Conservatives needs to understand how much of media bias is the fault of Republicans. If you entrust your media operation to clueless assholes -- hello, Tucker Bounds! -- you can't expect good coverage.

Unless and until Republican campaign officials admit that they don't know what they're doing, until they stop whining about bias and start asking some questions about why they suffer from such a horrific relationship with reporters, they're never even going to start to fix the problem.

During the 2008 election cycle, the Republican Party raised $720 million. You'd think for that kind of money, those idiots could have bought a fucking clue about what's wrong with their media strategy.


  1. No argument from me about the McCain campaign being completely incompetent.

    However, the only thing that will help the U.S. is if the MSM is completely smacked down. The GOP can feel free to play incrementalism games, but for the good of the country the MSM has to be taught a lesson that lying isn't good for their careers.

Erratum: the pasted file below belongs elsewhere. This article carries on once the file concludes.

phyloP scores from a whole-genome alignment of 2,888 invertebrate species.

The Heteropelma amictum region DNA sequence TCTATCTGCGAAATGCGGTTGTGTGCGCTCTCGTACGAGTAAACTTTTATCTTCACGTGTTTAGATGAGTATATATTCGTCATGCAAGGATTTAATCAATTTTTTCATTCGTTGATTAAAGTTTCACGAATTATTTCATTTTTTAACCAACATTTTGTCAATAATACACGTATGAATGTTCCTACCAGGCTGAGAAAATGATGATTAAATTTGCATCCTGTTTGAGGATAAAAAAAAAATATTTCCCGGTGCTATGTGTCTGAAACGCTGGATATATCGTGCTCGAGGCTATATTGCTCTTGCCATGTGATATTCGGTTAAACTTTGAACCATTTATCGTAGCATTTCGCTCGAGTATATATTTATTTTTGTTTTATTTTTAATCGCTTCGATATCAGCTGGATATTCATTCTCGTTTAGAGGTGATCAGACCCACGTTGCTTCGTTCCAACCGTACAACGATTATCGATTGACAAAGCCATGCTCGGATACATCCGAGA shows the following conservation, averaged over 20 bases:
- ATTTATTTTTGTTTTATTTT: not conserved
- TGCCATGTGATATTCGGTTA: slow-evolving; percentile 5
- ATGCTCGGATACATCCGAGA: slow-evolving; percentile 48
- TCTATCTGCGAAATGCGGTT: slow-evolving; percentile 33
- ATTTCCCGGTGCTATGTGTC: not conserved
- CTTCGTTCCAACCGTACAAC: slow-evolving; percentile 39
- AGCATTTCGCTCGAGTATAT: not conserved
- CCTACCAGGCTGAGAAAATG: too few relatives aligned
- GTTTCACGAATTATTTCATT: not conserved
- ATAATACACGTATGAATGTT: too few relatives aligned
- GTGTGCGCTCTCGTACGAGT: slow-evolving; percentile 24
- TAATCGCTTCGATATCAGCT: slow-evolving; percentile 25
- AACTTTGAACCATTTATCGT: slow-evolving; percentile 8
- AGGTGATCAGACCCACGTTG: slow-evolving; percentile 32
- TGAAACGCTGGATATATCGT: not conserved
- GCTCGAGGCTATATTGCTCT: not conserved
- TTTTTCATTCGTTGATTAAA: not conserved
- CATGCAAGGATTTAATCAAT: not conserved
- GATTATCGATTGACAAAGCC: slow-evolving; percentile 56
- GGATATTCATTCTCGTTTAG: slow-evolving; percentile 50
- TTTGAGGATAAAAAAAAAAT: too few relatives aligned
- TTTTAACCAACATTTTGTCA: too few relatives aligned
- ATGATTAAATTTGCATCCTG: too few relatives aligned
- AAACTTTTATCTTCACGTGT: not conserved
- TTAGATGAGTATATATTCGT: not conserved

And, that's not that difficult if people would do things the right way. Read between the lines of this (especially the "page after page" bit), and see this. Regular citizens could show just how bad the MSM is if they'd go out and ask politicians the questions the MSM is too corrupt to ask.

  2. What I love to point out to people is that Ronald Reagan won two LANDSLIDE elections with just as hostile a media against him. And, there was no internet, the blogs and conservative talk radio. What we conservatives have to do is go right at those in the Dinosaur, Drive-By, Mainstream, Obama-Worshiping Media the way that Mr. Reagan did. He was disarming and able to communicate his message and the bozos never realized how much Mr. Reagan used them to get his messaage out to the public at large. If the Republicans have to spend so much time getting the base behind candidate A, then there are problems. The base should be a fired-up as the Democrat base was this election. I agree, R.S., until the Republicans get better people and better communicators willing to take on the DDBMSOWM, they will continue to be dismissed.